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I was about to answer a question on this thread, and I wanted to refer to the inner upper part of a sock. Something like this:

Put a small label inside the inner upper part of your socks.

But this seems very vague. Is there any single word or a good phrase for it?

This will make it clear:

this part of the sock

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I can't really make out which part you are referring to based on the provided image. – coleopterist Jan 25 '13 at 6:56
@coleopterist the part where exactly the arrow is,which is little thick – joey rohan Jan 25 '13 at 6:58
up vote 4 down vote accepted

The thicker (often elasticated) part of the sock is called the cuff of the sock. Knitting socks

If that's too specialised, then you could simply call it the open end.

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Hmm..so we can refer to it as: inner part of the cuff? – joey rohan Jan 25 '13 at 7:11
@joeyrohan, Or simply the inner cuff. – JLG Jan 25 '13 at 7:27
Or inside the cuff or inside the open end. – Andrew Leach Jan 25 '13 at 7:28

Call it the inside rim. That's plain English.

inside adjective [attributive] situated on or in, or derived from, the inside: an inside pocket
rim noun the upper or outer edge of an object, typically something circular or approximately circular: a china egg cup with a gold rim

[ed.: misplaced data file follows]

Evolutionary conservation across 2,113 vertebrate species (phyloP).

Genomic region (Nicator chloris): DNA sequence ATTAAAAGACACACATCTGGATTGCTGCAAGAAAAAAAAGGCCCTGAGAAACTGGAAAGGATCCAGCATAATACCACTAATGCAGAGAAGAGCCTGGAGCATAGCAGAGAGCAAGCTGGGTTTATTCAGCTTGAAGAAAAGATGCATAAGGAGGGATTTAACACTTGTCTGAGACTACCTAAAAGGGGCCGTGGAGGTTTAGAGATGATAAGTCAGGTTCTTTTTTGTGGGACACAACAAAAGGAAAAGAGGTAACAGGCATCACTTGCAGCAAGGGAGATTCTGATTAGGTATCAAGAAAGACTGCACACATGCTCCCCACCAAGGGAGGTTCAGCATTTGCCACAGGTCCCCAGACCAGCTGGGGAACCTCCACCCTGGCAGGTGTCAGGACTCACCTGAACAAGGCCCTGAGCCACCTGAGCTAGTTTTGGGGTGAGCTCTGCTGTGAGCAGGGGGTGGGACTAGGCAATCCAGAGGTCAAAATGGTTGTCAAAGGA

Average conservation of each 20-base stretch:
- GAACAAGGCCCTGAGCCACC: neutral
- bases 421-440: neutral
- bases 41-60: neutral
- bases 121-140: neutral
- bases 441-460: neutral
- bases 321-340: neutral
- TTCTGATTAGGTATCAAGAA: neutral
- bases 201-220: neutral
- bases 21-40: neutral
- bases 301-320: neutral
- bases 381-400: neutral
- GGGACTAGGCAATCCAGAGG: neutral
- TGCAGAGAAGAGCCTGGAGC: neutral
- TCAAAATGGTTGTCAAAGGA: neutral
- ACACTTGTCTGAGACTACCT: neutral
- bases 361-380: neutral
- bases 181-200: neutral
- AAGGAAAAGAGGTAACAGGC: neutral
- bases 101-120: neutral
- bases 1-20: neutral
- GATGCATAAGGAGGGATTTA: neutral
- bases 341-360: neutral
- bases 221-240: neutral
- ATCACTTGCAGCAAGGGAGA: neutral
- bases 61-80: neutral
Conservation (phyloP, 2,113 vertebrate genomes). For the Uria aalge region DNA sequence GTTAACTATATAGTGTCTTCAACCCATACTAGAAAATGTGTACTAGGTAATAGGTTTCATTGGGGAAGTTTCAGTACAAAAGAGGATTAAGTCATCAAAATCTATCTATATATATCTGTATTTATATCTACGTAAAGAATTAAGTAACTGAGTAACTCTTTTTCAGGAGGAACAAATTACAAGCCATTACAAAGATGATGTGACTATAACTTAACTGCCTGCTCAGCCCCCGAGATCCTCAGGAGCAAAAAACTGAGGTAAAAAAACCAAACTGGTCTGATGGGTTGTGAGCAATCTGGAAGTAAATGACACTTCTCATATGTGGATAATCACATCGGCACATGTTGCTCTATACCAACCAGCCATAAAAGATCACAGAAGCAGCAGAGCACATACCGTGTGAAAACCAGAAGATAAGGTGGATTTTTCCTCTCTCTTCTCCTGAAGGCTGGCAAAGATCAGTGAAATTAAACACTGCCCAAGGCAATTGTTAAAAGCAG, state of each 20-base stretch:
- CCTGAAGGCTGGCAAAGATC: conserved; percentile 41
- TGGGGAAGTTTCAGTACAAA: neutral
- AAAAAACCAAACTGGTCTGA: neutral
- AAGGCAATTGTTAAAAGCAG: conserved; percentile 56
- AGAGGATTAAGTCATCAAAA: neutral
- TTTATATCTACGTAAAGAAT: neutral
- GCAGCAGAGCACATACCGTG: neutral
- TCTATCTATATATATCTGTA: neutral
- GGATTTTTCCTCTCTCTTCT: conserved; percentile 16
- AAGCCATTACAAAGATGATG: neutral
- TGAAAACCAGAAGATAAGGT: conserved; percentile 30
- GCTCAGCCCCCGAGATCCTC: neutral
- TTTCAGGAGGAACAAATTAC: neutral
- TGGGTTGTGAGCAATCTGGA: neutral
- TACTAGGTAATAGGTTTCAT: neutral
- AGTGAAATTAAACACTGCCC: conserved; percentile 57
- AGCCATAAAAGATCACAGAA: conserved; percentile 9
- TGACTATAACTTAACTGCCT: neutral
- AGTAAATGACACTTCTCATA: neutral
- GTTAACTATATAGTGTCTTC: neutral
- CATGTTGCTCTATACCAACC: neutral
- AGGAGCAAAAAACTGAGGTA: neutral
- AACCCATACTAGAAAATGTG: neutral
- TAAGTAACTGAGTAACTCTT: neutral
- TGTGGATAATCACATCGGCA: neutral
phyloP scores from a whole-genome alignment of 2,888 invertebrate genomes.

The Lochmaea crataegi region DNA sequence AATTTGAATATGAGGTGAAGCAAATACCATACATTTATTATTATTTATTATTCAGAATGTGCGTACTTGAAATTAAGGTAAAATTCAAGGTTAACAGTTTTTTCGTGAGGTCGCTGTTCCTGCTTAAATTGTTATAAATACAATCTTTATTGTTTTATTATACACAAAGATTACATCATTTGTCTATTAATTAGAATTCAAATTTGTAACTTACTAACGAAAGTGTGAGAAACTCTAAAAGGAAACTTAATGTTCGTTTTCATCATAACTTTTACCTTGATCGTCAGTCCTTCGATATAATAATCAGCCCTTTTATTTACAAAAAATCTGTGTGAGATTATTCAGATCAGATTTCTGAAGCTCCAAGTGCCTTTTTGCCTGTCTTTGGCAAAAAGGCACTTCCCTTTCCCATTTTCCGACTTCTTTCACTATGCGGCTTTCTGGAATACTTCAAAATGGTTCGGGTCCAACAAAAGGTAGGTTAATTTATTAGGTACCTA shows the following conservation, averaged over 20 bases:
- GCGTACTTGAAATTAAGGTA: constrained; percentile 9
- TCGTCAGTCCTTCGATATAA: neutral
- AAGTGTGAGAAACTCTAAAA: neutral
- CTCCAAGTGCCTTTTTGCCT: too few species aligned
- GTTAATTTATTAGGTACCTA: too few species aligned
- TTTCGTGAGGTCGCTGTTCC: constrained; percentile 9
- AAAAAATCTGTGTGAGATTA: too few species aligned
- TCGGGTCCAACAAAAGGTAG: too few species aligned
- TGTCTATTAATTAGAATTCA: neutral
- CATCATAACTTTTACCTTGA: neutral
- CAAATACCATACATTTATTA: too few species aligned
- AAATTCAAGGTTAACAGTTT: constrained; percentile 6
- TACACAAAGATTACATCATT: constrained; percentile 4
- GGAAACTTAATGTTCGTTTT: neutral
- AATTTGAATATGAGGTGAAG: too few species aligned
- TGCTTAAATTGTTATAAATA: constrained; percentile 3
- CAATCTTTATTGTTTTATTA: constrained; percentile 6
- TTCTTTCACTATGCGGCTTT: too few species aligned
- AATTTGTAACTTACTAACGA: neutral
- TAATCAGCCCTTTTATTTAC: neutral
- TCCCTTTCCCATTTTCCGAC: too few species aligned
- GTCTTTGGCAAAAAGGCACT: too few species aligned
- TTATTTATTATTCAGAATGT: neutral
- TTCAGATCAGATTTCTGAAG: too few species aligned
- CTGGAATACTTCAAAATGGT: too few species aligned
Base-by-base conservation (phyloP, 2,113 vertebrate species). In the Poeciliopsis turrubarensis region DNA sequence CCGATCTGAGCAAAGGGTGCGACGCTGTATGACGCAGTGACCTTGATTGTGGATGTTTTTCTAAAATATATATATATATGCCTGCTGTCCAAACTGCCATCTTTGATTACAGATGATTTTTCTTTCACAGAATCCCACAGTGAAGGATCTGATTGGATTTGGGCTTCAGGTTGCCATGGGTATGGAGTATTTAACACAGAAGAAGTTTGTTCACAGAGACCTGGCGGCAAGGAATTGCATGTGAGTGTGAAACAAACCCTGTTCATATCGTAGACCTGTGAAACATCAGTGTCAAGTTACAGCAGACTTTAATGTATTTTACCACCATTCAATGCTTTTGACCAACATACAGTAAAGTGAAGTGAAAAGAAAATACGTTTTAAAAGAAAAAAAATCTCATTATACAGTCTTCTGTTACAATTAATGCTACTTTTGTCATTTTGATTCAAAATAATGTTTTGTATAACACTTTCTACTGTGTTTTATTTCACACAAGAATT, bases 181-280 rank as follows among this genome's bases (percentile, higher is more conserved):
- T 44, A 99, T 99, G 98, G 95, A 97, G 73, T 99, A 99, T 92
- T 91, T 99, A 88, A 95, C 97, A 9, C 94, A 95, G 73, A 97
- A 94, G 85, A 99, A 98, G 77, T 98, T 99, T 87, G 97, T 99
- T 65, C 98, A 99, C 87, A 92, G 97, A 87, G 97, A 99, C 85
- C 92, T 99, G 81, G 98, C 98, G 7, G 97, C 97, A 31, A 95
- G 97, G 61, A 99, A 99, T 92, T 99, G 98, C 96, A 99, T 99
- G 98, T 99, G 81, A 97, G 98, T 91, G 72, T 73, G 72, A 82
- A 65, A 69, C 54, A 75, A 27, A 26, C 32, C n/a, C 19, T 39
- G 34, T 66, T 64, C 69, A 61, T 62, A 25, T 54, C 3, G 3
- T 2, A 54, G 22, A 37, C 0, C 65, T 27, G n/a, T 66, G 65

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+1,this is more understandable – joey rohan Jan 25 '13 at 8:10
When talking about socks, I believe cuff is a better word to use than rim – but maybe there's a regional difference I'm unaware of. – J.R. Jan 25 '13 at 10:45
I have to agree, if you spoke to me about "the rim of a sock", I'm not at all sure I'd figure out that you meant the cuff. – Jon Hanna Jan 25 '13 at 14:50
I agree, a rim is something hard like a china egg cup, a cuff is specifically the edge of soft clothing, usually sleeves. – Mynamite Jan 26 '13 at 1:13
@Mynamite What tells you rim is something hard? (a thick rim of suds) Apart from a china egg cup, anything can have a rim. Cuff is the default term. However, note the answer from Andrew Leach where he thoughtfully qualifies it with If that's too specialised -- same logic holds in my avoiding that word. – Kris Jan 26 '13 at 7:04

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